Or, as it’s known to the English-speaking world, Copenhagen; I just liked the funny language and letters they use here.We came to Copenhagen for the strangest reason. We had six days between our visit with Ajay and Ann in Dublin and meeting up with my brother and sister-in-law for 10 days in an apartment on Lake Como in northern Italy. What to do? Well, Mark & I both track the number of countries we’ve been to in our lives. In the 1970s I’d been to 11 countries because of my time in the Navy, so I was ahead of Mark. In 1984, though, he pulled ahead while on a college backpack trip. I’ve been trying to catch up ever since. With the stop in Ireland, though, I was just one country behind Mark, my 91 to his 92. So if we head up to Denmark for just a few days I could catch up, making it likely that some time late this year or perhaps early next year we would hit 100 together.
How’s that for a reason to go to Copenhagen? The strange thing that Mark pointed out is that every couple years now we’ve been coming to Scandinavia for a long weekend. We went to Stockholm in 2010 we spent a long weekend in Stockholm, and the next year we went to Reykjavik for a long weekend. Then in 2013, early on in this adventure, we spent four days in Helsinki. Some day we have to go to Scandinavia for more than a weekend in a capital city.
The bad news was that the weather stayed pretty much true to form. We came to Europe some six weeks ago to escape the cold, damp weather we were experiencing in Montevideo and Buenos Aires, but, wow. It’s continued to rain pretty much every day since we got here. And, as you might expect this far north, it’s pretty cold, too.
So there we were, up in Scandinavia as the summer solstice was approaching and yes, it stayed light really late and got light really early. We were there over the weekend and partiers were loud enough to wake me up at 3:00 AM, when it was already pretty much daylight. And all that partying noise would typically keep going until around 6:00 AM. Strange lifestyle; they would be going to bed as I was getting up for my morning run in one of the city’s several beautiful parks.
We played the tourist card pretty handily in Copenhagen. On our first full day we took a boat tour of the canals and then a couple days later took a train for a day trip up to Helsingør in North Zealand, about an hour north of Copenhagen. The big deal there is Kronborg Castle, one of Denmark’s UNESCO World Heritage Sites. The castle is impressive in its own right but it’s real claim to fame is that under the town’s English name – Elsinore – it was the home of Shakespeare’s Hamlet. And believe me, they really play up the Hamlet connection in the castle even though he really was a fictional character.Another big hit in Copenhagen, though with an asterisk, is the food. For several years the restaurant Noma was routinely rated the top restaurant in the world, though we didn’t go. Apparently you need reservations months in advance, which we didn’t have. Oh, and you need about $1,100; it runs well over $500 per person for dinner. The good news is that, as we saw in San Sebastian in Basque Country, the presence of a great restaurant or two can really up the game for others. The bad news is that, unlike in Basque Country, the other restaurants in Copenhagen were really expensive, too. Good food, sometimes outstanding, and not $500 apiece, but still surprisingly expensive.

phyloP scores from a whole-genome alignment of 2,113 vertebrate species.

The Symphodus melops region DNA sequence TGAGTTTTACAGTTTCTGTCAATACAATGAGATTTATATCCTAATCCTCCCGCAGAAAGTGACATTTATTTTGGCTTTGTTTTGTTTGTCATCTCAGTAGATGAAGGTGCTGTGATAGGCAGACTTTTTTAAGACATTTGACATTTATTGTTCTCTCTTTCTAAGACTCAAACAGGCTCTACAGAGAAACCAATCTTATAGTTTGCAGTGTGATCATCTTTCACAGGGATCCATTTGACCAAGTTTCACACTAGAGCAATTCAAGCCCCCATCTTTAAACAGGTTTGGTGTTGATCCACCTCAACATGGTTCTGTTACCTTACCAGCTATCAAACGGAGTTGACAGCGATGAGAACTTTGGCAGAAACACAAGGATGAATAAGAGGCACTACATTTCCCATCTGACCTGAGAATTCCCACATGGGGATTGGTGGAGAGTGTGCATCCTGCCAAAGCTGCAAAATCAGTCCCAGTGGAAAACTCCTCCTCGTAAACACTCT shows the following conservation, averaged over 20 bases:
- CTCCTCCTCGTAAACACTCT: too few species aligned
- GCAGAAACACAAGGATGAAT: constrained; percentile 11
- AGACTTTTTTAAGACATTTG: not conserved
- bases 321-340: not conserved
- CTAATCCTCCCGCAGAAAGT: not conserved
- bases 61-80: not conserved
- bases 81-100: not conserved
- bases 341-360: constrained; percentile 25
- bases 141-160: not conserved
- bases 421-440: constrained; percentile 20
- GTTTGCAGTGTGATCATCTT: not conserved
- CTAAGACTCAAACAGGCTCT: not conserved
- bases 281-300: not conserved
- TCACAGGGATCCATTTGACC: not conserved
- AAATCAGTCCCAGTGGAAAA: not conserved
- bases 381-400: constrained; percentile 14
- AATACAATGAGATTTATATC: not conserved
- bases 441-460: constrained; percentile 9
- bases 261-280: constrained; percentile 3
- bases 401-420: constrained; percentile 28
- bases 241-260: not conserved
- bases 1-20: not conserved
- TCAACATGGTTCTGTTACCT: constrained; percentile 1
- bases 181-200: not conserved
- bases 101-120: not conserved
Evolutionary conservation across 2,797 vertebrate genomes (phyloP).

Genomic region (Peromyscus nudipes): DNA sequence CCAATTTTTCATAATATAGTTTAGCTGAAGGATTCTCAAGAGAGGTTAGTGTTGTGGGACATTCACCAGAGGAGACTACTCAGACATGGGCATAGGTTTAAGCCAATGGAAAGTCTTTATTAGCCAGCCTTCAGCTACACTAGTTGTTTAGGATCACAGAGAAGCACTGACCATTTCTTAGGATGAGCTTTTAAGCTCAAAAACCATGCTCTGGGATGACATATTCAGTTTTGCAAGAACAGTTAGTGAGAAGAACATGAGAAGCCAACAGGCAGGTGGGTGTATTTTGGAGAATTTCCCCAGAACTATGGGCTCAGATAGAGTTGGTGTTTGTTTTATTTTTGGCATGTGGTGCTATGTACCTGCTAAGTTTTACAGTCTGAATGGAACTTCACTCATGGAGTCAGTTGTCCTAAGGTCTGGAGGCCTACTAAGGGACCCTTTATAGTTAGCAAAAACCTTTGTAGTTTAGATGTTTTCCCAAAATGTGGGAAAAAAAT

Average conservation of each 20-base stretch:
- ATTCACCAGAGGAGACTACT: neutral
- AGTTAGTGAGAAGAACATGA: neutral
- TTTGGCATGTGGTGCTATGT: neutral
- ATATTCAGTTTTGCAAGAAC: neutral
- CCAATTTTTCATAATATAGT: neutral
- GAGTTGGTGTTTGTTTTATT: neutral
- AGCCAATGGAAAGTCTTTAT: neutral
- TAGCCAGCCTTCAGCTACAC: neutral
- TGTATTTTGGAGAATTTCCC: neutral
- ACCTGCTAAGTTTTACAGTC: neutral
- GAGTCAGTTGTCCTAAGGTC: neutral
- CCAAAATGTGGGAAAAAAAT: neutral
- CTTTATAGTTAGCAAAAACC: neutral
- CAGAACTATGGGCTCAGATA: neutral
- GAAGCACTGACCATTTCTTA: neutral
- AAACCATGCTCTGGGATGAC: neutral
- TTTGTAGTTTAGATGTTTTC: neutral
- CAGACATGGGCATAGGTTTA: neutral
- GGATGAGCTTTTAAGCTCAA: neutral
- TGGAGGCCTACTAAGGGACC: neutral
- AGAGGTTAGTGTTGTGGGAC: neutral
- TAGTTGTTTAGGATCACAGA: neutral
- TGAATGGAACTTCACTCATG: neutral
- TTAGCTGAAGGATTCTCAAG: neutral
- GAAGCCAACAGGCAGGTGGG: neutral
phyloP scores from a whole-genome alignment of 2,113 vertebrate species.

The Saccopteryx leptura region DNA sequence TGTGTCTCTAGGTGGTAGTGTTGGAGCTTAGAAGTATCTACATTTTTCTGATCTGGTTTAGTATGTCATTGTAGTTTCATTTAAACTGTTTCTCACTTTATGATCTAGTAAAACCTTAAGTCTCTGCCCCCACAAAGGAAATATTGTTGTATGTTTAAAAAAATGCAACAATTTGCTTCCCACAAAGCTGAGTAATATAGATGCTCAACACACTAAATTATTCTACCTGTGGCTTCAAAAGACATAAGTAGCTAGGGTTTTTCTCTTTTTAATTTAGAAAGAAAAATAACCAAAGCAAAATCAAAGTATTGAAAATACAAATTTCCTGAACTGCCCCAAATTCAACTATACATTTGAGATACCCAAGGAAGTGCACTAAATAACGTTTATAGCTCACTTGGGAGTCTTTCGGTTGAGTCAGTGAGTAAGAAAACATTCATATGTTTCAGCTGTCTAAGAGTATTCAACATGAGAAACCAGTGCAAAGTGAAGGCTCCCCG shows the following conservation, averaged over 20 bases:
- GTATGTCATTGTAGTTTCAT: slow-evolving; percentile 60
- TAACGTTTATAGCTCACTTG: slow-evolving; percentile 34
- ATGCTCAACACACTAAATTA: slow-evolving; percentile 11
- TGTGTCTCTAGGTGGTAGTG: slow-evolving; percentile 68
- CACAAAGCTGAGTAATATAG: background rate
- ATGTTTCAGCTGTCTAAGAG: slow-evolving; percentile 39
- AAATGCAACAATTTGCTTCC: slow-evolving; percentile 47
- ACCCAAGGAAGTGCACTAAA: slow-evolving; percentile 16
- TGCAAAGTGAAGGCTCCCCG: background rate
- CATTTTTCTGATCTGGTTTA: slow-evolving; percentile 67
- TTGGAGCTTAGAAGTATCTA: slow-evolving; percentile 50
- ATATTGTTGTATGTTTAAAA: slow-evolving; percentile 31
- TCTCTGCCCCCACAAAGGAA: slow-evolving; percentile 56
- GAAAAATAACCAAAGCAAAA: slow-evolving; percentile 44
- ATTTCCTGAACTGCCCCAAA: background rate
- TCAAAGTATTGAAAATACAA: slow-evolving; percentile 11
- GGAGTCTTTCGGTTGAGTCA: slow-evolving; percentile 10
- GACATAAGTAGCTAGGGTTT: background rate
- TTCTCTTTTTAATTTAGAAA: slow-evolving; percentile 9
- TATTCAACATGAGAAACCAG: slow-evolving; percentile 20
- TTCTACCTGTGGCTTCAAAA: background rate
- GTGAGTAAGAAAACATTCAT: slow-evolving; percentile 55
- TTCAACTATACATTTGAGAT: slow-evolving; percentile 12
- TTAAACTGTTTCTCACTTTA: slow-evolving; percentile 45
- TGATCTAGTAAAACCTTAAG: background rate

And then there was the strange thing with the credit card. In the first place, restaurants add on the roughly three percent fee that Visa charges them. We see that sometimes in developing countries but almost never in wealthy countries like Denmark. VISA has a policy prohibiting vendors from passing on those costs but my guess is that Danish laws override that prohibition. If the restaurant just swallows that cost, as in the U.S., they effectively pass some of it on to those paying cash. Thus it’s a pretty smart consumer protection act to allow vendors to pass on the cost. That’s my theory, anyway.
The bigger credit card deal, though, was with tipping. When we checked in to a cute boutique hotel the guy at the front desk told us “I see your American passport. Just so you know, unlike in the States, we don’t tip here, so no need to do that.” Great, and really appreciate the tip, so to speak. But every single time we used a credit card to pay for a meal the waiter would give us the option of adding a tip. Our guess is that Visa encourages them to do it since everyone (except us, of course) gets more money that way. Had our hotel not warned us away we would have wasted a lot of money and contributed to the spreading sense that tipping is reasonable and even expected.
That was Copenhagen, then. Good food, great parks, at least one good museum, rowdy partiers. And I’ve finally caught Mark in the great country chase.